Having a family is most certainly a blessing, and whether it's your niece, son, grandchild, or little sister, a lot of us can’t help but love the idea of showing them the world and teaching them new things. Traditional travel cramped up in the family car isn’t always very much fun, and by the time you get to the hotel, everyone just wants their space along with a shower and a nap.
If you had the opportunity to live and travel in your RV, spend more time with your family, and give your kids a way cooler childhood than you had, you’d do it wouldn’t you?
Even if you’re just testing the waters, here some things to add to your checklist when bringing your kids along.
Unless they have the luck of taking an auto class credit in their high school, children of the millenial age are moving into adulthood without ever learning to change a tire, check oil, or jumpstart a battery, even with access to Youtube!
Life in a camper gives them the opportunity to actively learn a whole new skill in a hands on setting. In addition to the overall mechanics of your RV, another relevant and useful gem that will come in handy is your child’s basic understanding of the plumbing system.
When you empty your blackwater tank, allow them to watch the process and participate in the smaller tasks that can be safely demonstrated. Most parents end up having the conversation with little ones on what we do, and do not put in the potty at some point. However, your RV septic system operates a little differently than the one at home, requires special toilet paper, and sometimes the natural odor of a mobile toilet needs to be countered.
Even if you travel for a few months and decide you’d rather stick to a permanent and more stable setting, repetitively involving your children in the care of their home will give them invaluable knowledge for the future.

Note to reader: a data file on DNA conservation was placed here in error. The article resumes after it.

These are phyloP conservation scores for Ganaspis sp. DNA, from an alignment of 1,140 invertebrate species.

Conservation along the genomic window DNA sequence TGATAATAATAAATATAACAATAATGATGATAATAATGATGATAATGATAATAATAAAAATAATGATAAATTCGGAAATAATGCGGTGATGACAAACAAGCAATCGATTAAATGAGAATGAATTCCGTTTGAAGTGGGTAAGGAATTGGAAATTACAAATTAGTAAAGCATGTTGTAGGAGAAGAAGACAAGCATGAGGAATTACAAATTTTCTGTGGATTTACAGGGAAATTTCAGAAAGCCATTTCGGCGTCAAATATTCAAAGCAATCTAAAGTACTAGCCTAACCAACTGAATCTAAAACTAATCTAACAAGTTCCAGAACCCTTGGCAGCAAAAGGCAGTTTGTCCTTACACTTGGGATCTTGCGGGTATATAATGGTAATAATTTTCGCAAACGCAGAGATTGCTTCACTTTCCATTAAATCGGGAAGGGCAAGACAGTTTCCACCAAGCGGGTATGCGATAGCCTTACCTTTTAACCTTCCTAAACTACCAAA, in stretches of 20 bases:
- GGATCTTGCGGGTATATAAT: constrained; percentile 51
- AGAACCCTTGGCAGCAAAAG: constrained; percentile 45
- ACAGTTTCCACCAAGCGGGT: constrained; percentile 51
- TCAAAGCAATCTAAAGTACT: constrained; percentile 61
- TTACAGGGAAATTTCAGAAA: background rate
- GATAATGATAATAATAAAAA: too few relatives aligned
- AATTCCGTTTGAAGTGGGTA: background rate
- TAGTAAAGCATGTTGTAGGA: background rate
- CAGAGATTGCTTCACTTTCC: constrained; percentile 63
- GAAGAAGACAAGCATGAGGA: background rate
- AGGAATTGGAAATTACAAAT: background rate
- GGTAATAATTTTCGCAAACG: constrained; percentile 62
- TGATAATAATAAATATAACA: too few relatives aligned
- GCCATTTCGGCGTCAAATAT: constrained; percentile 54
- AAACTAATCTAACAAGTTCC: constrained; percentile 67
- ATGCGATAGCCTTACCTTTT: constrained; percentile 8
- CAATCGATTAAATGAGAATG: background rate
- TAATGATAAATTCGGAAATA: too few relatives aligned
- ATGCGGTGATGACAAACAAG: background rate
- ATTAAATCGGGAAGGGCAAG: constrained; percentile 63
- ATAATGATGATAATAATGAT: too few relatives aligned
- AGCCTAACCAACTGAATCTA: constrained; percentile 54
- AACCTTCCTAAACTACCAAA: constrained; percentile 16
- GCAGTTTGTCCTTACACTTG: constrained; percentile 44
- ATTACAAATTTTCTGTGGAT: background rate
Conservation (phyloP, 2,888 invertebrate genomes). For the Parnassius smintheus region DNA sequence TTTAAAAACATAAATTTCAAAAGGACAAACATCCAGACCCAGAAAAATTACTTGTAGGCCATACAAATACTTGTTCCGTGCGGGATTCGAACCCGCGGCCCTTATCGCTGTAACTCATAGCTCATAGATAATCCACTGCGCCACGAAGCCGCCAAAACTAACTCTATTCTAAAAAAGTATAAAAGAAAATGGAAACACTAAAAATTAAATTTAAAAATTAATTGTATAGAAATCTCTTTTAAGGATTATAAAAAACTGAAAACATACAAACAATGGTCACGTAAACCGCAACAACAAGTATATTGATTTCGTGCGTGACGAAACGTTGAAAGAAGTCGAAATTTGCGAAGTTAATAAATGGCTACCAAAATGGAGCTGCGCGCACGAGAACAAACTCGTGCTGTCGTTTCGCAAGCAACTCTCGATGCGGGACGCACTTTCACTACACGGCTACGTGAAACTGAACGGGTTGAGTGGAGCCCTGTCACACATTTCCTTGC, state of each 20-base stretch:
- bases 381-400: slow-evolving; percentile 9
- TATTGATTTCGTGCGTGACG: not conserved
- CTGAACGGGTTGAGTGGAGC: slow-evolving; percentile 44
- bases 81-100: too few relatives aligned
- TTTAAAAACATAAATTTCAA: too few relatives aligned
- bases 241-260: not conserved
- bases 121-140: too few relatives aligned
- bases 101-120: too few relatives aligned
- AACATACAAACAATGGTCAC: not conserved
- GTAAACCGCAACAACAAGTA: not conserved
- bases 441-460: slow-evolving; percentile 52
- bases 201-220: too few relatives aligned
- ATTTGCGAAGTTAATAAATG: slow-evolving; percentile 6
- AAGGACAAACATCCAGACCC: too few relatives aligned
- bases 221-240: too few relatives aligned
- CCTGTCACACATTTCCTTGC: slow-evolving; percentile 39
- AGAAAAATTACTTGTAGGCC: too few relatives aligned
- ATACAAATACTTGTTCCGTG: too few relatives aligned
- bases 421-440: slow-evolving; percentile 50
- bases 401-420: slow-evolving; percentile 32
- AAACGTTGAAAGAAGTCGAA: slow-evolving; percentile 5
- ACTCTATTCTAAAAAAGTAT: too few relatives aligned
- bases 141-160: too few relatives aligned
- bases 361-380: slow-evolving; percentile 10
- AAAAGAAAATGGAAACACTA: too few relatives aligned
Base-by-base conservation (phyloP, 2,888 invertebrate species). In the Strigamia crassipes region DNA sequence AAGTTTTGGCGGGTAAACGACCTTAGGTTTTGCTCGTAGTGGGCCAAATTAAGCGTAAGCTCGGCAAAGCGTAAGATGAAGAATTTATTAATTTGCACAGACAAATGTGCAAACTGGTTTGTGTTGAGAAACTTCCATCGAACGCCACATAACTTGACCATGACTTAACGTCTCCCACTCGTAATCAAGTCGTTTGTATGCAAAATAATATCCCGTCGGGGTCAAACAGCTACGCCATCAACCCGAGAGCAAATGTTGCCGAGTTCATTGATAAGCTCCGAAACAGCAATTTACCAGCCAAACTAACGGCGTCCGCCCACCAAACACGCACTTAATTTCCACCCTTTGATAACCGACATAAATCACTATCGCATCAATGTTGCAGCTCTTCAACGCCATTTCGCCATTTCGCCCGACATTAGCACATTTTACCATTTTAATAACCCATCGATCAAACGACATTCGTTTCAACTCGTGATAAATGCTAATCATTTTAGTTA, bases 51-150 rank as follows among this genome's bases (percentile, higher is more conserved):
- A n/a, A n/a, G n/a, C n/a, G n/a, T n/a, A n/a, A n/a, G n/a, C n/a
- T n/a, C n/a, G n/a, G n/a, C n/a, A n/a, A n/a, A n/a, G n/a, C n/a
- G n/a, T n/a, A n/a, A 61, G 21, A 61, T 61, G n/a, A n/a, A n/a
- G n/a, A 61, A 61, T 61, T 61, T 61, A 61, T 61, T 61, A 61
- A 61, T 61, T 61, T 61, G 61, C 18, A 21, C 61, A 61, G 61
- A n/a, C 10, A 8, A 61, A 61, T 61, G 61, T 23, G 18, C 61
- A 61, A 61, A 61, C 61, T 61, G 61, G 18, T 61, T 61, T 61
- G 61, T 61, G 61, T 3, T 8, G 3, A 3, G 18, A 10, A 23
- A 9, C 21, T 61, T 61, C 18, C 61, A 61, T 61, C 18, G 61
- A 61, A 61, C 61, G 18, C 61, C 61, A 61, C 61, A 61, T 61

Aside from infants and toddlers, older kids should start memorizing important information. Drill your children on cell phone numbers, the license plate to your vehicle, your permanent home address, an emergency contact, and make sure they study up daily.
When staying at a campgrounds, set an “invisible perimeter” as a boundary for how far they’re allowed to play, and create a designated meeting point if anyone gets separated from the group. It not only keeps them safe, but hopefully provides them with enough confidence to keep a cool head, and stick to the plan.
In the United States alone over 100,000 kids go missing every year, and about 4% are never recovered. So go over the safety plan, and make sure they understand that they are to never, ever leave with strangers; they know that you’re coming for them, and they’re not to move from the meeting point if they’re lost.
If you’ve made it through the summer and decided that this is the best possible option for your family, go for it! You were more than qualified to guide them into walking and talking, and the Civil War is much more interesting when you can drive on down to San Antonio and see the Alamo yourself.
Most public schools follow a curriculum that is meant to accommodate slower learners so that they don’t fall behind, and the bill at a private school isn’t a possibility for everyone. In an RV though, your kids can move at an accelerated learning pace in a stimulating environment rather than being stuck in desk all for 6 to 8 hours day.
Another question that arises as far raising a family in a camper is whether or not children will have enough access to friends and people their own age. Many RV parents insist that socializing and making friends hasn’t been an issue though! In fact, lots of kids build strong connections through pen pals and trips to museums or national parks.
There will most certainly be times when they get lonely or miss their buddies. Once they’re old enough to get out on their own though, they’ll appreciate that no matter where they go, a friendly face will be there.
You can rest easy knowing that they can change a tire, operate a septic tank, and navigate their way through the world with confidence.